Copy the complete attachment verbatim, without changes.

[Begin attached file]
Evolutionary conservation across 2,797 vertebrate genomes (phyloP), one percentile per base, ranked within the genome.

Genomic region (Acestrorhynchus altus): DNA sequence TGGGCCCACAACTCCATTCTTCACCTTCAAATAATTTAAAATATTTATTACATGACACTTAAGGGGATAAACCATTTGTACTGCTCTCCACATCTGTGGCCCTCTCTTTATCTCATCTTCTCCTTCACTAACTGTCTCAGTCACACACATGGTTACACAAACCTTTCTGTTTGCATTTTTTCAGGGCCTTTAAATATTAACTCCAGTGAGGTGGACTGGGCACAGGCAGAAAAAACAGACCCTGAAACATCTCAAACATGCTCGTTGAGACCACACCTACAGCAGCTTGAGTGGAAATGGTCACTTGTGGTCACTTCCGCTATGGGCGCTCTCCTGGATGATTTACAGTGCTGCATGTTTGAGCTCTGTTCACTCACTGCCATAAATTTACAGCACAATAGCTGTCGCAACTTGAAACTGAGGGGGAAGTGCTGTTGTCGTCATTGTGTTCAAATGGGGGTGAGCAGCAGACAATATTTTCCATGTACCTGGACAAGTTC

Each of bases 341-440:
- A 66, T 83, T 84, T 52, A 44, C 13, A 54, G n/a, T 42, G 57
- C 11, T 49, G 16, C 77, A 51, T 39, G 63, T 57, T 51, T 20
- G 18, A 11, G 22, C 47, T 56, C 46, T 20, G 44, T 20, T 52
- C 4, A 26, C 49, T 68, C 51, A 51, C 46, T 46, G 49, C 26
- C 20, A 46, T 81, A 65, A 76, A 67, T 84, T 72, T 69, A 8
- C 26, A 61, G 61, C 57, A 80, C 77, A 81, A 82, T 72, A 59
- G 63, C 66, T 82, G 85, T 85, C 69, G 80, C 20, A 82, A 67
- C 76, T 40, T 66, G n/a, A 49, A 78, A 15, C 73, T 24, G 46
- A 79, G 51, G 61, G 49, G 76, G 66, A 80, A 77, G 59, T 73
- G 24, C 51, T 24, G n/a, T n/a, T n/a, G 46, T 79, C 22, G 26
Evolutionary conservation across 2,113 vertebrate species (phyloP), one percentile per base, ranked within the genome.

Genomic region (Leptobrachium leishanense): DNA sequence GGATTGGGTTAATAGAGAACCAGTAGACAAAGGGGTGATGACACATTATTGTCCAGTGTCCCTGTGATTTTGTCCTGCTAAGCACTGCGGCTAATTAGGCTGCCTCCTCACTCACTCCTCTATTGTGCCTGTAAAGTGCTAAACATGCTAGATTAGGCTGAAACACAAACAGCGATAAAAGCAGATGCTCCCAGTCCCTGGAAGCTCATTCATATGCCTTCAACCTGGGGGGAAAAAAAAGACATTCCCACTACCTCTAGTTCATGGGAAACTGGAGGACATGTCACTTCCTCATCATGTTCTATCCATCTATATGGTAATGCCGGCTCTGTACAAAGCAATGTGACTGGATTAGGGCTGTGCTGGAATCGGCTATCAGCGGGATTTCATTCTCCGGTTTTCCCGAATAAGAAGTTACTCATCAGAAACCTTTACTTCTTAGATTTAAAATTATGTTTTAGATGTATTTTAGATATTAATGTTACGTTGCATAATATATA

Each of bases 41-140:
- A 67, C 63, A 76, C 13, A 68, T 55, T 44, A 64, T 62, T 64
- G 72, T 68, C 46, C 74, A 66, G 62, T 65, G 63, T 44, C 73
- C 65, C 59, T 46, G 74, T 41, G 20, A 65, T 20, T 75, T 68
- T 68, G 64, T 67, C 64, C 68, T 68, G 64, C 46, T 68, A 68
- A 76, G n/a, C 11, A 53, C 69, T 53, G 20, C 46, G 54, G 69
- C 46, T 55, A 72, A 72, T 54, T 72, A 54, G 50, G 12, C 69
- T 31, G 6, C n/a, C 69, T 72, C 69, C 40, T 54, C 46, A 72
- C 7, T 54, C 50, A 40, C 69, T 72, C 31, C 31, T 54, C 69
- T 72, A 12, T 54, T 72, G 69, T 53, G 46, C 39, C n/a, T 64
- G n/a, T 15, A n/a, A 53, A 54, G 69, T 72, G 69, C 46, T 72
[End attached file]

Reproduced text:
Evolutionary conservation across 2,797 vertebrate genomes (phyloP), one percentile per base, ranked within the genome.

Genomic region (Acestrorhynchus altus): DNA sequence TGGGCCCACAACTCCATTCTTCACCTTCAAATAATTTAAAATATTTATTACATGACACTTAAGGGGATAAACCATTTGTACTGCTCTCCACATCTGTGGCCCTCTCTTTATCTCATCTTCTCCTTCACTAACTGTCTCAGTCACACACATGGTTACACAAACCTTTCTGTTTGCATTTTTTCAGGGCCTTTAAATATTAACTCCAGTGAGGTGGACTGGGCACAGGCAGAAAAAACAGACCCTGAAACATCTCAAACATGCTCGTTGAGACCACACCTACAGCAGCTTGAGTGGAAATGGTCACTTGTGGTCACTTCCGCTATGGGCGCTCTCCTGGATGATTTACAGTGCTGCATGTTTGAGCTCTGTTCACTCACTGCCATAAATTTACAGCACAATAGCTGTCGCAACTTGAAACTGAGGGGGAAGTGCTGTTGTCGTCATTGTGTTCAAATGGGGGTGAGCAGCAGACAATATTTTCCATGTACCTGGACAAGTTC

Each of bases 341-440:
- A 66, T 83, T 84, T 52, A 44, C 13, A 54, G n/a, T 42, G 57
- C 11, T 49, G 16, C 77, A 51, T 39, G 63, T 57, T 51, T 20
- G 18, A 11, G 22, C 47, T 56, C 46, T 20, G 44, T 20, T 52
- C 4, A 26, C 49, T 68, C 51, A 51, C 46, T 46, G 49, C 26
- C 20, A 46, T 81, A 65, A 76, A 67, T 84, T 72, T 69, A 8
- C 26, A 61, G 61, C 57, A 80, C 77, A 81, A 82, T 72, A 59
- G 63, C 66, T 82, G 85, T 85, C 69, G 80, C 20, A 82, A 67
- C 76, T 40, T 66, G n/a, A 49, A 78, A 15, C 73, T 24, G 46
- A 79, G 51, G 61, G 49, G 76, G 66, A 80, A 77, G 59, T 73
- G 24, C 51, T 24, G n/a, T n/a, T n/a, G 46, T 79, C 22, G 26
Evolutionary conservation across 2,113 vertebrate species (phyloP), one percentile per base, ranked within the genome.

Genomic region (Leptobrachium leishanense): DNA sequence GGATTGGGTTAATAGAGAACCAGTAGACAAAGGGGTGATGACACATTATTGTCCAGTGTCCCTGTGATTTTGTCCTGCTAAGCACTGCGGCTAATTAGGCTGCCTCCTCACTCACTCCTCTATTGTGCCTGTAAAGTGCTAAACATGCTAGATTAGGCTGAAACACAAACAGCGATAAAAGCAGATGCTCCCAGTCCCTGGAAGCTCATTCATATGCCTTCAACCTGGGGGGAAAAAAAAGACATTCCCACTACCTCTAGTTCATGGGAAACTGGAGGACATGTCACTTCCTCATCATGTTCTATCCATCTATATGGTAATGCCGGCTCTGTACAAAGCAATGTGACTGGATTAGGGCTGTGCTGGAATCGGCTATCAGCGGGATTTCATTCTCCGGTTTTCCCGAATAAGAAGTTACTCATCAGAAACCTTTACTTCTTAGATTTAAAATTATGTTTTAGATGTATTTTAGATATTAATGTTACGTTGCATAATATATA

Each of bases 41-140:
- A 67, C 63, A 76, C 13, A 68, T 55, T 44, A 64, T 62, T 64
- G 72, T 68, C 46, C 74, A 66, G 62, T 65, G 63, T 44, C 73
- C 65, C 59, T 46, G 74, T 41, G 20, A 65, T 20, T 75, T 68
- T 68, G 64, T 67, C 64, C 68, T 68, G 64, C 46, T 68, A 68
- A 76, G n/a, C 11, A 53, C 69, T 53, G 20, C 46, G 54, G 69
- C 46, T 55, A 72, A 72, T 54, T 72, A 54, G 50, G 12, C 69
- T 31, G 6, C n/a, C 69, T 72, C 69, C 40, T 54, C 46, A 72
- C 7, T 54, C 50, A 40, C 69, T 72, C 31, C 31, T 54, C 69
- T 72, A 12, T 54, T 72, G 69, T 53, G 46, C 39, C n/a, T 64
- G n/a, T 15, A n/a, A 53, A 54, G 69, T 72, G 69, C 46, T 72